Ask what agencies they worked at? This is a real sign, my level has or still does work at very good agencies, not companies. We tend to bring a standard that is understood. It is like a coach who played high school ball verses a coach who played pro ball. I know, sometimes the best coaches never played but that is a rarity.
Let me stop. This is not the post for my comments.
I have the same problem at this time. I'm learning new ways to tackle it and somethings have worked and others haven't. I would love to learn about your product and in return share mine with you. Maybe if we all learn to help eachother out in this market we can learn and grow together. Please fill free to send me an email I would like to chat more with you.Thank you, Jenny
In my experience in this field, I have found that there are two things that make advertisers listen when you tell them what you are offering.
First, you should give them "The most bang for their buck". The type of advertising you are offering should give them more than one angle of exposure. This gets their attention. For example, if a newspaper also has a website that gets 500 hits a day and they will place an ad on the website as well as in the paper for the money, this will make the potential advertisers listen up.
One more thought... I used to use a reference page called "10 reasons to advertise". I would combine the facts listed with each other to hook the client. For example, there were two seperate points made on that sheet...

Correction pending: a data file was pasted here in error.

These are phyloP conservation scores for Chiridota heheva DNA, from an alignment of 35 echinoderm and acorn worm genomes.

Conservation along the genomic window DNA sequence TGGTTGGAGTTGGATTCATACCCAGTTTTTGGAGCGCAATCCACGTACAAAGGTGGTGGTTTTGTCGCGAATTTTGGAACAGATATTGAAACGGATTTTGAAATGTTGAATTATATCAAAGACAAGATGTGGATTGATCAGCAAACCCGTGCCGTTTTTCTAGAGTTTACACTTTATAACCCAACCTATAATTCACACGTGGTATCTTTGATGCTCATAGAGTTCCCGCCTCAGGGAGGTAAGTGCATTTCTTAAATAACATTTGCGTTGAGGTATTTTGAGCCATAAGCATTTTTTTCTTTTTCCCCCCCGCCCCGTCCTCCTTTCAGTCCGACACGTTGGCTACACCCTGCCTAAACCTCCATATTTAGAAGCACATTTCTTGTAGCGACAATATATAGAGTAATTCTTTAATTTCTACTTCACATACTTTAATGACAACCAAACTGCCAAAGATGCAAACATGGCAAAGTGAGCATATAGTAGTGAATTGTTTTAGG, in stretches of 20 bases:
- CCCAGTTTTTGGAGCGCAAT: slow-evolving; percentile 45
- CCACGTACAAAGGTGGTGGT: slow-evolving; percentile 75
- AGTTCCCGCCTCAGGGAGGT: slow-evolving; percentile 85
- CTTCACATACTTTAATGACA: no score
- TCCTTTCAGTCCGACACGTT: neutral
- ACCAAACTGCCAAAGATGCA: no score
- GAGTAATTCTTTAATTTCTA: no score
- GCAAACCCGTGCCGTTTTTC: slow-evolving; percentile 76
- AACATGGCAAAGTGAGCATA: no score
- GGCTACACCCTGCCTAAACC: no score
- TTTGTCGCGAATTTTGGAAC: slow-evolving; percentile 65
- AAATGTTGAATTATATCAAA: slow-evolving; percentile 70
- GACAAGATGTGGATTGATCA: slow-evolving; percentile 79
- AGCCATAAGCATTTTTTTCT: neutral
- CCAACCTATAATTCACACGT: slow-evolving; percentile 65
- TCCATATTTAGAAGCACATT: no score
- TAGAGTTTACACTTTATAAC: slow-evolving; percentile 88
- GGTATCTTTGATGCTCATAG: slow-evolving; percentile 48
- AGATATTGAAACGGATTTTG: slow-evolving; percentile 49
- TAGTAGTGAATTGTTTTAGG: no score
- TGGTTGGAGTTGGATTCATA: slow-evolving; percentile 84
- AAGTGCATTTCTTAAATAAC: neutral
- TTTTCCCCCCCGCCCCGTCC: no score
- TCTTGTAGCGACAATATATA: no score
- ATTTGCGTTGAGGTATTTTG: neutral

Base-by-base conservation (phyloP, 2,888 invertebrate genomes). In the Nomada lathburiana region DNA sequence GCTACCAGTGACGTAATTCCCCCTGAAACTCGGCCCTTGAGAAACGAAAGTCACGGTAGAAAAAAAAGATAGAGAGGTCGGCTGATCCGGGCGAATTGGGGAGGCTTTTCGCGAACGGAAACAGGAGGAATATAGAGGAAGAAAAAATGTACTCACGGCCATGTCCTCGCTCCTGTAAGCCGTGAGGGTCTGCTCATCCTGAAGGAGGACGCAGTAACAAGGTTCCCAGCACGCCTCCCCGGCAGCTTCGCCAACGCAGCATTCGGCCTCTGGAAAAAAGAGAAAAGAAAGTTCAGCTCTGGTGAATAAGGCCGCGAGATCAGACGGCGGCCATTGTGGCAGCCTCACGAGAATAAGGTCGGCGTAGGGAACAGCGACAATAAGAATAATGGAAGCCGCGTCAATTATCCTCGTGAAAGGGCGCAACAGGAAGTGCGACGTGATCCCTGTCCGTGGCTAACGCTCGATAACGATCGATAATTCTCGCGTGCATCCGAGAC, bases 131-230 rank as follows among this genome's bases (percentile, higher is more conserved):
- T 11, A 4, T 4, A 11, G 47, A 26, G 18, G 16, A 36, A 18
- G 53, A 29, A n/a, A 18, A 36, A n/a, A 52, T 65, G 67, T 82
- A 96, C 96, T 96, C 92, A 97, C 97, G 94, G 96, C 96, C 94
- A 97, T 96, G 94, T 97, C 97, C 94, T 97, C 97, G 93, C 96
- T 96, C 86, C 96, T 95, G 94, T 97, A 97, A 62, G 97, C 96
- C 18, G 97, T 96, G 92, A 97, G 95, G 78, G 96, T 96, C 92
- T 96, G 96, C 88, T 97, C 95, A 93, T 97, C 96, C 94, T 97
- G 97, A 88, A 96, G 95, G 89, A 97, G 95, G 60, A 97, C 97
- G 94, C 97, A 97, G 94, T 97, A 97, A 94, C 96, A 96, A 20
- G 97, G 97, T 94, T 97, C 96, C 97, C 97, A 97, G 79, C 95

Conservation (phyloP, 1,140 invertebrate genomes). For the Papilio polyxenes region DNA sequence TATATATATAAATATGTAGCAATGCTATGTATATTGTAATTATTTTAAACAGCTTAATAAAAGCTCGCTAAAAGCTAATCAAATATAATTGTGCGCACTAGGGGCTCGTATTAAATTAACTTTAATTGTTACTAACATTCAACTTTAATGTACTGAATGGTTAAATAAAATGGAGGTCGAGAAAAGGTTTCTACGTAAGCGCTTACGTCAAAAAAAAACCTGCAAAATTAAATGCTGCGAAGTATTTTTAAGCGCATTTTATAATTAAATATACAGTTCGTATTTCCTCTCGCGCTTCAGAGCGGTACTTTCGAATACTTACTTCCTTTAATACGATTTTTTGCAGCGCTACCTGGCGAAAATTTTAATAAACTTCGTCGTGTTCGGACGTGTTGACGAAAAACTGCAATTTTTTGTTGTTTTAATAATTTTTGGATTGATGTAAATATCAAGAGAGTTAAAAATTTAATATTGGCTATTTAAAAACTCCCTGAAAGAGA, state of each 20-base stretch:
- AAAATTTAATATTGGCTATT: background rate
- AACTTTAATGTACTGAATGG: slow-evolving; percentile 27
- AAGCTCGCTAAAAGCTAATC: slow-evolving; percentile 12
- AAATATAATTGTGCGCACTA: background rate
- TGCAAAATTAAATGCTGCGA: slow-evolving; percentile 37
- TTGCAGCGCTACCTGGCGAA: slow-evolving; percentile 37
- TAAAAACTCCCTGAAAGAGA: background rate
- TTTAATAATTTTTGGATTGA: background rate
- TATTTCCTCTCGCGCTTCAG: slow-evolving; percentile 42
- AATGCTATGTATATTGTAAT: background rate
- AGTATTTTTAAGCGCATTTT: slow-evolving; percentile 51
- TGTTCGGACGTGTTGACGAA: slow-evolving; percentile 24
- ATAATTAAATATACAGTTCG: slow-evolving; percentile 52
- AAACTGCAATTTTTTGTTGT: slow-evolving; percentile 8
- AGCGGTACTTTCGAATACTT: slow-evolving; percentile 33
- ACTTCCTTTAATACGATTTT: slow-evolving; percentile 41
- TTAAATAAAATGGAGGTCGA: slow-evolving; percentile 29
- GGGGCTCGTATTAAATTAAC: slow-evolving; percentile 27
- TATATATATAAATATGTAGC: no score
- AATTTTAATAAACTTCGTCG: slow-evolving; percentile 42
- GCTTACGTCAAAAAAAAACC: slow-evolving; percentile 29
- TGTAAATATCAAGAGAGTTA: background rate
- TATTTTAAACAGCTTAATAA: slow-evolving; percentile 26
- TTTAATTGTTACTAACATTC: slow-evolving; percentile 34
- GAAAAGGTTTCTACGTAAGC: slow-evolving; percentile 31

1- It takes a person approximately 100 times of seeing an ad to feel a need for that product or service.
2- The average person sees over 3000 ads in a single day.
(My stats are probably off, it's been a long time)
Advertising is more than writing an ad. It is building company branding. Encourage the customer to use the same ad everywhere he/she advertises so that customers will recognize that ad.
Thank you Susan you make very valid points! I will use this in the future.
Can I help you in any other way?
Back in my agency days. The type of advertising you are offereing is considered secondary. Most business owners look at advertising as an expense. Which means they want to reduce that expense while getting the same amount of impact or return for their advertising expense. what you need to do is take time to learn and understand your clients business. Help them understand that marketing is an investment into their business. Develop a plan that can maintain their current return and allow them to utilize your secondary advertising product without an increase or a slight increase to their budget while showing stability in their current market.
Hope this helps.
Find parrallel markets to your industry.
Ex: If you were someone that did print advertising for manufactures, try and network with retail outlets of the same industry.